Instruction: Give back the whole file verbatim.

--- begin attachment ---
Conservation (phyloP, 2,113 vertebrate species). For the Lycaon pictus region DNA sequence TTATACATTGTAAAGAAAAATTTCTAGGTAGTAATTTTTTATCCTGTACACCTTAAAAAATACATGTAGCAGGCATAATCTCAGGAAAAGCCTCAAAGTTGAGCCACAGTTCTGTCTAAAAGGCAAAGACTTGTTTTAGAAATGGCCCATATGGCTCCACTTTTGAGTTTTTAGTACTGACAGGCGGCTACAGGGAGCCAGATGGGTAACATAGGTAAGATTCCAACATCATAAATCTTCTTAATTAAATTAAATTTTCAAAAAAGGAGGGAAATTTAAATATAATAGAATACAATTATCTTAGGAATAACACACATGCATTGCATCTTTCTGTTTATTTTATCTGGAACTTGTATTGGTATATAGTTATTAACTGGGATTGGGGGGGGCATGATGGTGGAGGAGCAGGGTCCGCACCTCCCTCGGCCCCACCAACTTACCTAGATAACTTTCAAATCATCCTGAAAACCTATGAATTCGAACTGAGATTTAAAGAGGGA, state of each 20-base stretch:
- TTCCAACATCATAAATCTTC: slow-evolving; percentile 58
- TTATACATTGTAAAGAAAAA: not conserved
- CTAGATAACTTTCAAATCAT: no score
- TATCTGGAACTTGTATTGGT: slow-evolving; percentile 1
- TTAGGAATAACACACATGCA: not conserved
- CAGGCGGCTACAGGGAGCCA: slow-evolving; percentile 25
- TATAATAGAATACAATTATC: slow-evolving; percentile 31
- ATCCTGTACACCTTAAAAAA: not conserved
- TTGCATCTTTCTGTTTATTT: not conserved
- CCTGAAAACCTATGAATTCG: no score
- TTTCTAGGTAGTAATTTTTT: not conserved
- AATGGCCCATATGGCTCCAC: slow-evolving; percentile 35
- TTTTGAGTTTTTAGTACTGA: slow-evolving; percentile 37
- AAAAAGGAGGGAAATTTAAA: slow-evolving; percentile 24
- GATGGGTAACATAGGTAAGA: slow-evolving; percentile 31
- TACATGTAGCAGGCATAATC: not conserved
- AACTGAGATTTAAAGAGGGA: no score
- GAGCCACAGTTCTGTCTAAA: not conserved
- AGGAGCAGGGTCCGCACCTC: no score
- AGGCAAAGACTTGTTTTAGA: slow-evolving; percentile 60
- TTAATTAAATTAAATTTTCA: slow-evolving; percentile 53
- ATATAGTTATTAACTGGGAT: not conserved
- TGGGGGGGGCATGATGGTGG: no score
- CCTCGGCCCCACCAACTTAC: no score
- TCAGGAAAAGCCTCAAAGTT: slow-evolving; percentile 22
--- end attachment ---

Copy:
Conservation (phyloP, 2,113 vertebrate species). For the Lycaon pictus region DNA sequence TTATACATTGTAAAGAAAAATTTCTAGGTAGTAATTTTTTATCCTGTACACCTTAAAAAATACATGTAGCAGGCATAATCTCAGGAAAAGCCTCAAAGTTGAGCCACAGTTCTGTCTAAAAGGCAAAGACTTGTTTTAGAAATGGCCCATATGGCTCCACTTTTGAGTTTTTAGTACTGACAGGCGGCTACAGGGAGCCAGATGGGTAACATAGGTAAGATTCCAACATCATAAATCTTCTTAATTAAATTAAATTTTCAAAAAAGGAGGGAAATTTAAATATAATAGAATACAATTATCTTAGGAATAACACACATGCATTGCATCTTTCTGTTTATTTTATCTGGAACTTGTATTGGTATATAGTTATTAACTGGGATTGGGGGGGGCATGATGGTGGAGGAGCAGGGTCCGCACCTCCCTCGGCCCCACCAACTTACCTAGATAACTTTCAAATCATCCTGAAAACCTATGAATTCGAACTGAGATTTAAAGAGGGA, state of each 20-base stretch:
- TTCCAACATCATAAATCTTC: slow-evolving; percentile 58
- TTATACATTGTAAAGAAAAA: not conserved
- CTAGATAACTTTCAAATCAT: no score
- TATCTGGAACTTGTATTGGT: slow-evolving; percentile 1
- TTAGGAATAACACACATGCA: not conserved
- CAGGCGGCTACAGGGAGCCA: slow-evolving; percentile 25
- TATAATAGAATACAATTATC: slow-evolving; percentile 31
- ATCCTGTACACCTTAAAAAA: not conserved
- TTGCATCTTTCTGTTTATTT: not conserved
- CCTGAAAACCTATGAATTCG: no score
- TTTCTAGGTAGTAATTTTTT: not conserved
- AATGGCCCATATGGCTCCAC: slow-evolving; percentile 35
- TTTTGAGTTTTTAGTACTGA: slow-evolving; percentile 37
- AAAAAGGAGGGAAATTTAAA: slow-evolving; percentile 24
- GATGGGTAACATAGGTAAGA: slow-evolving; percentile 31
- TACATGTAGCAGGCATAATC: not conserved
- AACTGAGATTTAAAGAGGGA: no score
- GAGCCACAGTTCTGTCTAAA: not conserved
- AGGAGCAGGGTCCGCACCTC: no score
- AGGCAAAGACTTGTTTTAGA: slow-evolving; percentile 60
- TTAATTAAATTAAATTTTCA: slow-evolving; percentile 53
- ATATAGTTATTAACTGGGAT: not conserved
- TGGGGGGGGCATGATGGTGG: no score
- CCTCGGCCCCACCAACTTAC: no score
- TCAGGAAAAGCCTCAAAGTT: slow-evolving; percentile 22